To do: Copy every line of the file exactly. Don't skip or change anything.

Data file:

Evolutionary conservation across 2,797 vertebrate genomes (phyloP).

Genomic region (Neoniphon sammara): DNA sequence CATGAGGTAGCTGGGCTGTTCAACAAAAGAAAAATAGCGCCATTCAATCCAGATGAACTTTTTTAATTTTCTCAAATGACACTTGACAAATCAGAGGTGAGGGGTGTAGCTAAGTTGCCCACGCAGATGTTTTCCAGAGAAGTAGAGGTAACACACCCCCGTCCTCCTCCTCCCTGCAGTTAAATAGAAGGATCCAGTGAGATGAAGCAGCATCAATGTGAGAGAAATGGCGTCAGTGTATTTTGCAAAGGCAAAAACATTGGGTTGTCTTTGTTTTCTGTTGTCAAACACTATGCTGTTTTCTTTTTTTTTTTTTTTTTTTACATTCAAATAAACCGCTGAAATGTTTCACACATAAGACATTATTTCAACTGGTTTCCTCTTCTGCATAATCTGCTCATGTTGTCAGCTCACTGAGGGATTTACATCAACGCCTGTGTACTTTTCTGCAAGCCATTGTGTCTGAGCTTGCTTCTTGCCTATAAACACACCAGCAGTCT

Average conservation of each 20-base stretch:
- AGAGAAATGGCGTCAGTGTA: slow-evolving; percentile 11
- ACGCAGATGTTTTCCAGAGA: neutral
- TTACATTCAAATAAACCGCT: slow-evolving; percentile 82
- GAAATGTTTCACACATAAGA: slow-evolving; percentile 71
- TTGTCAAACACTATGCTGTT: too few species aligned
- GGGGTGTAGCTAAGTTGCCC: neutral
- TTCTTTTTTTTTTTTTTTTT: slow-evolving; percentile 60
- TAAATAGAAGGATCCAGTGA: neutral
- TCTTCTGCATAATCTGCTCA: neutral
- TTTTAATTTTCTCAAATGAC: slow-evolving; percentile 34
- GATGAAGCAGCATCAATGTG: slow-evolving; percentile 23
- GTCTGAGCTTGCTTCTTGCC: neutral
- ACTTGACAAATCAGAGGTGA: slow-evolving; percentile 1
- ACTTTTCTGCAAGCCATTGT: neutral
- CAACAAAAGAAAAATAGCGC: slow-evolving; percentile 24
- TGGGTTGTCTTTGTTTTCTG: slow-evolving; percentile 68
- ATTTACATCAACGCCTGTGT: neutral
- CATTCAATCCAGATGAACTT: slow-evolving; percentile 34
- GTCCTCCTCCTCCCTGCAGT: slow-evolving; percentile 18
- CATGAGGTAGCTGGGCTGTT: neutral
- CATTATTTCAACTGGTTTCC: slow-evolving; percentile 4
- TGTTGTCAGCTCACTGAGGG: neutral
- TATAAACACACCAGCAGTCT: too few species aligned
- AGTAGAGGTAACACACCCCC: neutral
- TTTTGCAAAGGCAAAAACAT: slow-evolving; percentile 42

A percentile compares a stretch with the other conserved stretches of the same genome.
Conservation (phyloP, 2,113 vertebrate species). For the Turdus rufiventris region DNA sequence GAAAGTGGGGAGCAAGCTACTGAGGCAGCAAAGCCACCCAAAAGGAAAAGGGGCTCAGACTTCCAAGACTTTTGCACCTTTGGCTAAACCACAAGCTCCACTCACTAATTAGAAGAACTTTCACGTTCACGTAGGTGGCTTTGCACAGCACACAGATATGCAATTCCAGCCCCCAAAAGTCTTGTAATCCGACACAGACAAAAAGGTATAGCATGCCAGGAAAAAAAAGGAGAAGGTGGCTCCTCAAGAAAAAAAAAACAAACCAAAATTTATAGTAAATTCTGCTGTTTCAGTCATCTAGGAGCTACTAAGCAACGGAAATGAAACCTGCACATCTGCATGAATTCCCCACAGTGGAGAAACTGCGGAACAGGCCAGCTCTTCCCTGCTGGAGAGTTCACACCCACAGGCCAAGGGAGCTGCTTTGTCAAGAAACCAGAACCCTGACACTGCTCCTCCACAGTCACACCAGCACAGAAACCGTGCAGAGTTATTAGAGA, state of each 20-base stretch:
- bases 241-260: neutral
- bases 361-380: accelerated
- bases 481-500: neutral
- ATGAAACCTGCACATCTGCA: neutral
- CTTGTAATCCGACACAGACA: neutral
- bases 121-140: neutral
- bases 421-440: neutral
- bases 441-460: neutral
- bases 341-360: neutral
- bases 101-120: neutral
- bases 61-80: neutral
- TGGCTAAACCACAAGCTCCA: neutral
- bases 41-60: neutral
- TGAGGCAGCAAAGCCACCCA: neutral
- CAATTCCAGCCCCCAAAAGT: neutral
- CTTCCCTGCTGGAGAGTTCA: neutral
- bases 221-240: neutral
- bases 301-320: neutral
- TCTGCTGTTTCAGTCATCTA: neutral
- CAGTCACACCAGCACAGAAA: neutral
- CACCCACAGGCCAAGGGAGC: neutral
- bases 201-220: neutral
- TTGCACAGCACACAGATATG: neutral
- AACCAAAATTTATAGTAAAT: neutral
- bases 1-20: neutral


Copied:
Evolutionary conservation across 2,797 vertebrate genomes (phyloP).

Genomic region (Neoniphon sammara): DNA sequence CATGAGGTAGCTGGGCTGTTCAACAAAAGAAAAATAGCGCCATTCAATCCAGATGAACTTTTTTAATTTTCTCAAATGACACTTGACAAATCAGAGGTGAGGGGTGTAGCTAAGTTGCCCACGCAGATGTTTTCCAGAGAAGTAGAGGTAACACACCCCCGTCCTCCTCCTCCCTGCAGTTAAATAGAAGGATCCAGTGAGATGAAGCAGCATCAATGTGAGAGAAATGGCGTCAGTGTATTTTGCAAAGGCAAAAACATTGGGTTGTCTTTGTTTTCTGTTGTCAAACACTATGCTGTTTTCTTTTTTTTTTTTTTTTTTTACATTCAAATAAACCGCTGAAATGTTTCACACATAAGACATTATTTCAACTGGTTTCCTCTTCTGCATAATCTGCTCATGTTGTCAGCTCACTGAGGGATTTACATCAACGCCTGTGTACTTTTCTGCAAGCCATTGTGTCTGAGCTTGCTTCTTGCCTATAAACACACCAGCAGTCT

Average conservation of each 20-base stretch:
- AGAGAAATGGCGTCAGTGTA: slow-evolving; percentile 11
- ACGCAGATGTTTTCCAGAGA: neutral
- TTACATTCAAATAAACCGCT: slow-evolving; percentile 82
- GAAATGTTTCACACATAAGA: slow-evolving; percentile 71
- TTGTCAAACACTATGCTGTT: too few species aligned
- GGGGTGTAGCTAAGTTGCCC: neutral
- TTCTTTTTTTTTTTTTTTTT: slow-evolving; percentile 60
- TAAATAGAAGGATCCAGTGA: neutral
- TCTTCTGCATAATCTGCTCA: neutral
- TTTTAATTTTCTCAAATGAC: slow-evolving; percentile 34
- GATGAAGCAGCATCAATGTG: slow-evolving; percentile 23
- GTCTGAGCTTGCTTCTTGCC: neutral
- ACTTGACAAATCAGAGGTGA: slow-evolving; percentile 1
- ACTTTTCTGCAAGCCATTGT: neutral
- CAACAAAAGAAAAATAGCGC: slow-evolving; percentile 24
- TGGGTTGTCTTTGTTTTCTG: slow-evolving; percentile 68
- ATTTACATCAACGCCTGTGT: neutral
- CATTCAATCCAGATGAACTT: slow-evolving; percentile 34
- GTCCTCCTCCTCCCTGCAGT: slow-evolving; percentile 18
- CATGAGGTAGCTGGGCTGTT: neutral
- CATTATTTCAACTGGTTTCC: slow-evolving; percentile 4
- TGTTGTCAGCTCACTGAGGG: neutral
- TATAAACACACCAGCAGTCT: too few species aligned
- AGTAGAGGTAACACACCCCC: neutral
- TTTTGCAAAGGCAAAAACAT: slow-evolving; percentile 42

A percentile compares a stretch with the other conserved stretches of the same genome.
Conservation (phyloP, 2,113 vertebrate species). For the Turdus rufiventris region DNA sequence GAAAGTGGGGAGCAAGCTACTGAGGCAGCAAAGCCACCCAAAAGGAAAAGGGGCTCAGACTTCCAAGACTTTTGCACCTTTGGCTAAACCACAAGCTCCACTCACTAATTAGAAGAACTTTCACGTTCACGTAGGTGGCTTTGCACAGCACACAGATATGCAATTCCAGCCCCCAAAAGTCTTGTAATCCGACACAGACAAAAAGGTATAGCATGCCAGGAAAAAAAAGGAGAAGGTGGCTCCTCAAGAAAAAAAAAACAAACCAAAATTTATAGTAAATTCTGCTGTTTCAGTCATCTAGGAGCTACTAAGCAACGGAAATGAAACCTGCACATCTGCATGAATTCCCCACAGTGGAGAAACTGCGGAACAGGCCAGCTCTTCCCTGCTGGAGAGTTCACACCCACAGGCCAAGGGAGCTGCTTTGTCAAGAAACCAGAACCCTGACACTGCTCCTCCACAGTCACACCAGCACAGAAACCGTGCAGAGTTATTAGAGA, state of each 20-base stretch:
- bases 241-260: neutral
- bases 361-380: accelerated
- bases 481-500: neutral
- ATGAAACCTGCACATCTGCA: neutral
- CTTGTAATCCGACACAGACA: neutral
- bases 121-140: neutral
- bases 421-440: neutral
- bases 441-460: neutral
- bases 341-360: neutral
- bases 101-120: neutral
- bases 61-80: neutral
- TGGCTAAACCACAAGCTCCA: neutral
- bases 41-60: neutral
- TGAGGCAGCAAAGCCACCCA: neutral
- CAATTCCAGCCCCCAAAAGT: neutral
- CTTCCCTGCTGGAGAGTTCA: neutral
- bases 221-240: neutral
- bases 301-320: neutral
- TCTGCTGTTTCAGTCATCTA: neutral
- CAGTCACACCAGCACAGAAA: neutral
- CACCCACAGGCCAAGGGAGC: neutral
- bases 201-220: neutral
- TTGCACAGCACACAGATATG: neutral
- AACCAAAATTTATAGTAAAT: neutral
- bases 1-20: neutral